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Greed apparently NOT so evil …

November 16, 2010

Google policy says “Do no evil”. Always wondered what moral code they were defining good and evil by, although getting a clear “Google commandments” document has been pretty difficult. No stone tablets in Mountain View

So, every so often news comes out that gives us an idea of what “evil” and “good” might look like, to better predict their policies – some hints below:

  • Making sure that businesses that demand a lion’s share of communications bandwidth help offset the cost of the bandwidth so individuals don’t have to foot the burden for the  bandwidth hungry businesses (net neutrality): Evil
  • Breaking German privacy statutes due to keeping data on the street maps Google said they did NOT keep : Whoopsie! Do we still have that old thing?
  • Favoring their services & applications with hardcoded links in their search algorithm: Not evil, just business

Edelman says his evidence shows that Google may “hard-code” its own links to appear at the top of certain algorithmic search result pages, including links for Google Finance, Google Health, and other Mountain View-operated web services. In other words, these links appear independently of Google’s search algorithms, undermining the company’s off-stated claims that its search results are unbiased and completely automated.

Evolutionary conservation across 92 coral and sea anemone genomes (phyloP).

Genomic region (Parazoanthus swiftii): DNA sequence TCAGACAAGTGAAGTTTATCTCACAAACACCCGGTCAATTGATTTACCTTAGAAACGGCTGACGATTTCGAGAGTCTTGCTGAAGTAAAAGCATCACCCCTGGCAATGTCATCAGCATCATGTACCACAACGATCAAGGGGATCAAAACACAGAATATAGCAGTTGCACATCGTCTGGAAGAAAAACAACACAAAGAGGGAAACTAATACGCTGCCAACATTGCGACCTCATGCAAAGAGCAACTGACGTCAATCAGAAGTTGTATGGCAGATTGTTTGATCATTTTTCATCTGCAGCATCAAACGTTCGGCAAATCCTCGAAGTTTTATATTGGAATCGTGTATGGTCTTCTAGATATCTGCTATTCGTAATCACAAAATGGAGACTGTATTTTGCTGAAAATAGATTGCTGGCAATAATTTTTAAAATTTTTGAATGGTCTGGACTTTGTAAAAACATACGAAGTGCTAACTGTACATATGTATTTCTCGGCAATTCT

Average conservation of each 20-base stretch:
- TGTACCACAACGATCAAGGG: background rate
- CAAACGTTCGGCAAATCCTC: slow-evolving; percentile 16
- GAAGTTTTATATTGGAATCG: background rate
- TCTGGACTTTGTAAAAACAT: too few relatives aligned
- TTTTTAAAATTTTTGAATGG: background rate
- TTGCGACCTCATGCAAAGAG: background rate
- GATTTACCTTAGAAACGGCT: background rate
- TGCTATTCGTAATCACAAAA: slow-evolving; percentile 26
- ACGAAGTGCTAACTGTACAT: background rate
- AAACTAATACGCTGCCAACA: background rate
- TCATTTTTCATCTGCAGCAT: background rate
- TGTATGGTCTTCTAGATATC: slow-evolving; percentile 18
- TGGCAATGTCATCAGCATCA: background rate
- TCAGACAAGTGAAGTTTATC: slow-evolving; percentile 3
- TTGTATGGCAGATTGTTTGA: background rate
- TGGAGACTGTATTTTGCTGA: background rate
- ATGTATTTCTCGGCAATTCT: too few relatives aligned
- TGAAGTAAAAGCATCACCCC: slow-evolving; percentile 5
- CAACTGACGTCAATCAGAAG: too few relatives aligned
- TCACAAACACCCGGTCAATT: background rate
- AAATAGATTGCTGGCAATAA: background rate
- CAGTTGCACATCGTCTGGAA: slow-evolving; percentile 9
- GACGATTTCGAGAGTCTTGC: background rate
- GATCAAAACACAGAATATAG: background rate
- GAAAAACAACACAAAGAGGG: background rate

Businesses will take every legal advantage possible to make their business more successful than their competition in a country where rule of law rules the end game and regulators are truly independent. This0 is called “Maximizing shareholder return” and “ensuring capital necessary to fund growth”

In countries where regulators have favored companies – “crony capitalism” – rule of law applies to some (the less favored companies) and not so much others. It’s setting up a scenario where the end state is monopolistic, not because of competitive advantages or efficiencies, but because of connections.

For how successful THAT turns out to be, take a look at how the European armies did against Napoleon when the officers in the other nations were chosen for connections/blood line and not competence, while in Napoleon’s army, only the most talented rose to the top in a competitive field. 

This is why it’s ok to let creative destruction happen, and it’s not wise to protect well connected companies from talented, competent competitors

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